The 2018 International Energy Outlook report produced by the U.S. Energy Information Administration examines the linkages between economic growth and global energy markets. In particular, it performs case studies on three areas of the world experiencing fast growth under different developmental models—China, India, and Africa—to understand how their energy demand and consumption will change under varying scenarios of economic growth. It predicts that energy consumption will likely rise as a consequence of accelerated economic growth and an increase in production and manufacturing, prompted by the growing demand for goods and services.
Research Analyst and Project Coordinator - Africa Growth Initiative
In the case of Africa, the report discusses how regional comparative advantages, such as low cost of labor and natural resources, will lead to growth in Africa’s manufacturing sector as the region’s economies continue to grow, and in turn, will increase demand for industrial energy use. Under a base scenario (the Africa IEO2018 Reference case) in which the region experiences 3.8 percent annual gross domestic product growth from 2015 to 2040, the report predicts that the region’s GDP will reach $14 trillion in 2040, and manufacturing will account for 19 percent of the economy, up from 16 percent today. However, under the assumption of higher economic growth for Africa (the Africa High Growth Case)—in which the continent experiences 5 percent annual GDP growth from 2015 to 2040—GDP is expected to increase to $18 trillion in 2040, and manufacturing will reach 24 percent of the economy (see Figure 1).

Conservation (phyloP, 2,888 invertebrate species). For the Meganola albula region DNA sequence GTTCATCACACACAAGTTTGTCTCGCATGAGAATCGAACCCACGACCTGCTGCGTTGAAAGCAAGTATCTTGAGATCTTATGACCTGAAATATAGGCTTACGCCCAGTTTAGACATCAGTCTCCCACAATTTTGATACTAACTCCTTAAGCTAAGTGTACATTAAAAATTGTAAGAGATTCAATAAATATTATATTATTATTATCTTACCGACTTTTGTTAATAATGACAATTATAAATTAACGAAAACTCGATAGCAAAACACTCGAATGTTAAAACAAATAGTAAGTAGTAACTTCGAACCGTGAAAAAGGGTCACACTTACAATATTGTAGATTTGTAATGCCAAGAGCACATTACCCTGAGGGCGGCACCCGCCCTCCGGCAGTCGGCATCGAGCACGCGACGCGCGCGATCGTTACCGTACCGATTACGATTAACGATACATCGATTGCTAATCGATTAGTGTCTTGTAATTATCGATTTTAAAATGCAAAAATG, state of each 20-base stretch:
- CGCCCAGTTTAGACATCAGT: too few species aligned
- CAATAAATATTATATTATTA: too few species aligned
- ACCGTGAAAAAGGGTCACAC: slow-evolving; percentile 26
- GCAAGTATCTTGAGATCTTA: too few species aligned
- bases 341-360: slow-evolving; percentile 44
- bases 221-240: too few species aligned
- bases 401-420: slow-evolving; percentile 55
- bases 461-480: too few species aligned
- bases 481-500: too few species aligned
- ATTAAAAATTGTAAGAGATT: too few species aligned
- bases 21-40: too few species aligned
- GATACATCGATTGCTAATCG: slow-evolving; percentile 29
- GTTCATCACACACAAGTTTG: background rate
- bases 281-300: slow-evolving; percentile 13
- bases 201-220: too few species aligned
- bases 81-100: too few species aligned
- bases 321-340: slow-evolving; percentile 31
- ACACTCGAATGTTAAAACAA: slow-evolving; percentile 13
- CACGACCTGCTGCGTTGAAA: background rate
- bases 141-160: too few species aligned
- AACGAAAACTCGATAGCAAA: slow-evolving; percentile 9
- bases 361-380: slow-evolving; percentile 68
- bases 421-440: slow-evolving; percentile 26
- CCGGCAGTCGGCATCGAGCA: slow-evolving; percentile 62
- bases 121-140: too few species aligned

Furthermore, under the high growth scenario, average African energy consumption per person in 2040 is expected to be 30 percent higher than under the base scenario, reaching 22 million British thermal unit per person, although this level is still below consumption levels seen in emerging markets such as India and Brazil. Total delivered energy consumption in 2040 is projected to be 22 percent higher under the high growth scenario than under the base scenario, with the industrial sector driving over half of the increase. Meanwhile, rising per capita income is expected to influence non-industrial energy use, due to rising consumer demand for goods (such as appliances and cars) and services (including hospitals and shopping centers).
Moving forward, the report suggests that energy consumption per capita in Africa could fall behind that of other regions, as its population is expected to grow faster than energy consumption in the region. Yet, improvements in infrastructure—namely transport networks and electricity—could accelerate future energy consumption.